4. National Cargo Bureau is a non-profit corporation which inspected the cargo aboard the Mari Boeing when the vessel was in Newport News, Virginia, for the owner.
5. The Lummis Company and other plaintiffs listed in 79 Civ. 3460 are corporations or organizations which own or were the underwriters or subrogated underwriters of certain cargo on board the Mari Boeing.
6. The United States of America (79 Civ. 6685) is a sovereign party which was a shipper of certain cargo aboard the M.V. Mari Boeing. Todd Logistics, Incorporated, brought the action as agent for the United States and on behalf of the owners of the said cargo.
7. Petrolleo Brasileiro, S.A. (Petrobas) and Petrobas International, S.A. (Braspetro) (79 Civ. 4031 and 80 Civ. 3725) are corporations or organizations which were the owners or underwriters or subrogated underwriters of certain cargo onboard the vessel.
8. Agricultural Combinat PKB and Kannal DTD (79 Civ. 4061) are corporations which were the owners of certain cargo onboard the Mari Boeing.
9. Atco International, Limited, and the other plaintiffs listed in 79 Civ. 3826 are corporations or organizations which are the owners or were the underwriters or subrogated underwriters of certain cargo onboard the Mari Boeing.
10. Maritime Transport Overseas, Incorporated (MTO) is a corporation which acted as the agent for the charterer.
11. Intermarine, Incorporated, is a corporation which is named as sub-agent for the vessel owner in an agreement dated January 15, 1976 between Intermarine, Incorporated and Overseas Maritime, Limited.
The parties to this action stipulated to the following facts prior to trial:
(1) The Mari Boeing is a general cargo ship built in 1975. It has an overall length of 161.85 meters (531.02 feet). It has a breadth of 22.84 meters (73.1 feet). It has a gross tonnage of 13,456.53 long tons and a dead weight capacity of 21,192 metric tons.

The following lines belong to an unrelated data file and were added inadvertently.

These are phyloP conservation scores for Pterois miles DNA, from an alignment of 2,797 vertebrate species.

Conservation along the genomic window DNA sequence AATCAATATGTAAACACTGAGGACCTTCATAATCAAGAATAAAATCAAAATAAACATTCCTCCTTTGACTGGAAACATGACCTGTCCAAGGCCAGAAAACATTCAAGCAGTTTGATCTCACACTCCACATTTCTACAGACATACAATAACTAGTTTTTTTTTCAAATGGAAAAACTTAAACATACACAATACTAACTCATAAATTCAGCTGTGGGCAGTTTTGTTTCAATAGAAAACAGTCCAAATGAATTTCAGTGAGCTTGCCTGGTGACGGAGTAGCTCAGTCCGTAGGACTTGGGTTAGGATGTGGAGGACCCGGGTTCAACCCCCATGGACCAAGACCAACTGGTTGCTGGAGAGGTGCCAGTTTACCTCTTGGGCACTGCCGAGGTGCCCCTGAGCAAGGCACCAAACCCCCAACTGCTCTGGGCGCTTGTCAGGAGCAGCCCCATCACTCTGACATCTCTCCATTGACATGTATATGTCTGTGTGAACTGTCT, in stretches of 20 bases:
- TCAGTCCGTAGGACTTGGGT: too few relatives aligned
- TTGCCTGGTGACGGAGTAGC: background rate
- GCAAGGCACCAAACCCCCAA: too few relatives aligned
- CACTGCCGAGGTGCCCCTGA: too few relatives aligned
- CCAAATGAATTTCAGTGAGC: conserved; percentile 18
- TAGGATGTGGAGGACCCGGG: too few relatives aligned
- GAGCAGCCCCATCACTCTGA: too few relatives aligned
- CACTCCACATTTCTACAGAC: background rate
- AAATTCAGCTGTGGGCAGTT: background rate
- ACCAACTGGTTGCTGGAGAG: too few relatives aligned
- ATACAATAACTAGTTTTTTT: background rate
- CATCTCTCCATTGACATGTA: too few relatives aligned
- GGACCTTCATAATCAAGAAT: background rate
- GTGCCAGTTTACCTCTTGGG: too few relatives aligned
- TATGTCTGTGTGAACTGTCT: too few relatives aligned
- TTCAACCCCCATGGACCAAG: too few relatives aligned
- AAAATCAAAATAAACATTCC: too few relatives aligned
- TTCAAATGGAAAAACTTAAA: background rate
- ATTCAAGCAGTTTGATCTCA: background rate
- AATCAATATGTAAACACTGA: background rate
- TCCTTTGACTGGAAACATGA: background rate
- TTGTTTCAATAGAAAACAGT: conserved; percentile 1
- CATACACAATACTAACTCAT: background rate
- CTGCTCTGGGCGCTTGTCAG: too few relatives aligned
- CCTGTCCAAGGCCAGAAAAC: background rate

(2) At all relevant times the Mari Boeing was operated pursuant to terms of a charter party dated December 1, 1978 wherein Delphinus Maritima, S.A., was listed as the owner and Atlanta Shipping Corporation as the named charterer.
(3) During the voyage, which is the subject of this law suit, the Mari Boeing loaded cargo at the following ports:
(a) December 4-10, Houston, Texas.
(b) December 16, Baltimore, Maryland.
(c) December 18, New York, New York.
(d) December 20-23, Newport News, Virginia.
(4) Cargo claimants were the owners or duly authorized representatives of the owners or underwriters or subrogated underwriters of cargo onboard the Mari Boeing for which bills of lading were issued. The parties agreed prior to trial that the bills of lading would be admitted evidence, and further agreed that at least some damage was sustained for each shipment.
(5) Newport News, Virginia was the vessel's last loading port and at 2248 hours on December 23, 1978, the vessel set sail from Newport News, Virginia destined for ports in the Middle East.
(6) The deck log records that on December 25, 1978 some of the deck cargo on board the vessel was seen to move.
(7) On December 26, the vessel altered course and went to Bermuda in order to work on the cargo ...